Monday, January 13, 2014

Learning to Shoot...

After my Uncle Jack's widow, Hilda Heitmann Friddle died on 24 Jun 1989, Mom and I got a pleasant surprise.  Her brother dropped by some of Jack's photo albums and a few other bits and pieces.  Among these bits and pieces was a photo album with some really wonderful pictures.  I think my favorite was the one where Pop Friddle was holding on to the toddler (Uncle Jack) while Mom Friddle was learning to shoot.

I have no idea as to the specific location other than it was up on Grouse Flats above Troy, Oregon.  I have no other specific date except the guess that it must have been taken during the late summer, as Mom Friddle seems to be showing her pregnancy somewhat and she had my Grandma Capitola in December.  So this was photo was probably taken around August 1911 and Jack would have been almost two years old, and Mom Friddle (Sophia Dollar Friddle) would have been 17 years old and Pop Friddle (David Carl Friddle) would have been about 22 years old.  I think it is a wonderful picture of a pioneer family...which is what they were.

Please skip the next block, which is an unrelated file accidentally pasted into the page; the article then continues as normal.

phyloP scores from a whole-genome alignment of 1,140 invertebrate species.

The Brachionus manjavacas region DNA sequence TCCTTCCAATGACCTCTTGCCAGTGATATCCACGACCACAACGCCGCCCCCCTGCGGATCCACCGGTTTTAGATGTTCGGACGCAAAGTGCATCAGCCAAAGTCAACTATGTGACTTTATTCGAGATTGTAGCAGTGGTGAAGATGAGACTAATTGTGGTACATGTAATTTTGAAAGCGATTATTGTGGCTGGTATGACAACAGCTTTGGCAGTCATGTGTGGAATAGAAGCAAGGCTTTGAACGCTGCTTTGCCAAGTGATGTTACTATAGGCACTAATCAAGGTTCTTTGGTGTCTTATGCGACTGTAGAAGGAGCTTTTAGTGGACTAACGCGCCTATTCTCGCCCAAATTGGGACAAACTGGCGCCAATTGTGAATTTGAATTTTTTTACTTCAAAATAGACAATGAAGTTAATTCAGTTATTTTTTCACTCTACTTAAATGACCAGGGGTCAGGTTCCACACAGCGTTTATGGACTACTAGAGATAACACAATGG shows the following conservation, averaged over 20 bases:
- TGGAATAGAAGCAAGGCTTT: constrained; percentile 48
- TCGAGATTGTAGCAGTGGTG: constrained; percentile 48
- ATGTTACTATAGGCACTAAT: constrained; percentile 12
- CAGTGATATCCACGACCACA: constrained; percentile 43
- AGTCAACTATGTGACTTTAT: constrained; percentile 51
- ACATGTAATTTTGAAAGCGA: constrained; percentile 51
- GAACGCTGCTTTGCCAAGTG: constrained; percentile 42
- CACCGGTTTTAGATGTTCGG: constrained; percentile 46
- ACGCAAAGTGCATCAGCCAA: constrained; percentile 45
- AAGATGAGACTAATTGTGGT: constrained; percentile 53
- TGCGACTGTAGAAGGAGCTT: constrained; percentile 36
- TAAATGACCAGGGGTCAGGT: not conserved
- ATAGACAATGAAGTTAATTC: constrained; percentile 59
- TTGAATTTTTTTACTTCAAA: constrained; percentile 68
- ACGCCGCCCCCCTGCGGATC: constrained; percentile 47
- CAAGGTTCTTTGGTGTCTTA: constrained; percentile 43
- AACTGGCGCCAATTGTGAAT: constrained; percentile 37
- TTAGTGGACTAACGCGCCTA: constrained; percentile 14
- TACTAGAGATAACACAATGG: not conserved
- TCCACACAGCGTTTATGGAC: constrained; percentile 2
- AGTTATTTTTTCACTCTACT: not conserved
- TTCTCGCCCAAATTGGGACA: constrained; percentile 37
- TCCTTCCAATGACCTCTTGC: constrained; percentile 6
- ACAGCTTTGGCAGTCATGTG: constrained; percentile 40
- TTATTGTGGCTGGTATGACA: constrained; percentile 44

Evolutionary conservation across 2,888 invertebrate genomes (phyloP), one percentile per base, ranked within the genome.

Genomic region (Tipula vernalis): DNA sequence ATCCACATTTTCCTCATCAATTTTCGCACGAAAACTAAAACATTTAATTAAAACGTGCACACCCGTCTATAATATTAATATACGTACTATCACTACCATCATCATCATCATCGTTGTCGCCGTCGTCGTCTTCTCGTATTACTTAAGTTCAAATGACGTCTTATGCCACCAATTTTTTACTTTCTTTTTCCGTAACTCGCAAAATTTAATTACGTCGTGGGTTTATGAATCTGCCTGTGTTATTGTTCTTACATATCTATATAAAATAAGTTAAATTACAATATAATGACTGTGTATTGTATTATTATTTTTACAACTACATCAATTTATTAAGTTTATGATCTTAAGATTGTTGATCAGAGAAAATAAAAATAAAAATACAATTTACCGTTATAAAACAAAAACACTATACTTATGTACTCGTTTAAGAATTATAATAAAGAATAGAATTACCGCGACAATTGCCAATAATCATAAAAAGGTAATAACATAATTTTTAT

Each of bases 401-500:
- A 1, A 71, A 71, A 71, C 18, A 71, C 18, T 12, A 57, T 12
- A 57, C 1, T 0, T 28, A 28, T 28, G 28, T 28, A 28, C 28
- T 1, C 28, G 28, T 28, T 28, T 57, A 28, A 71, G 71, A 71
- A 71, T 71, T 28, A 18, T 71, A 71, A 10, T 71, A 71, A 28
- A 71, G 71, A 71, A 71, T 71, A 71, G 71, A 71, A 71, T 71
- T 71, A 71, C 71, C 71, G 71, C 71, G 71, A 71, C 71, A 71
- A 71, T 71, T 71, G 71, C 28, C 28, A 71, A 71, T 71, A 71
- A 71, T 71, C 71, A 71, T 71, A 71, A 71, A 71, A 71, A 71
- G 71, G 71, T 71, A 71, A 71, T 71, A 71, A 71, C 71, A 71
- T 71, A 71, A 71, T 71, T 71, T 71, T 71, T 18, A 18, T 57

When Mom Friddle came out west with her young son who was just over a year old in 1910, it must have been quite a culture shock.  She had grown up in a household as the adored and coddled granddaughter.  As my Grandma Cappy described it..."she had grown up like Topsy!"  To paraphrase, she didn't know how to cook much, make soap, care for a house...and here she was a young bride and mother at 16 years old when she came out west in November 1910.  I imagine that after the trip from Troy, OR on a wagon up to her new home, she must have wanted to throw herself on the bed and cry her eyes out.  She had left a comfortable home where she had been taken care and  was in a simple small shack with her young son and her husband gone for weeks at a time working.  That first winter had to have been very hard.  Perhaps Pop Friddle was with her...I don't really know - but I know that I heard stories of hearing the screams of cougars nearby and various other types of wild animals.  She couldn't have felt too protected in that small shack.  By the time the summer had rolled around, there was not only the wildlife making loud and terrifying sounds, but also rattlesnakes that were plentiful in her new home.  So, with that knowledge - this photo becomes more significant.  My great grandmother was preparing be able to protect her children and herself while her husband was away...and if it took using a gun nearly as big as she was...then so be it.  So she not only had to learn to shoot...she had to practice so she could hit whatever she was shooting at!  Knowing what I do about my great grandmother - I suspect that she probably became quite good at it.  

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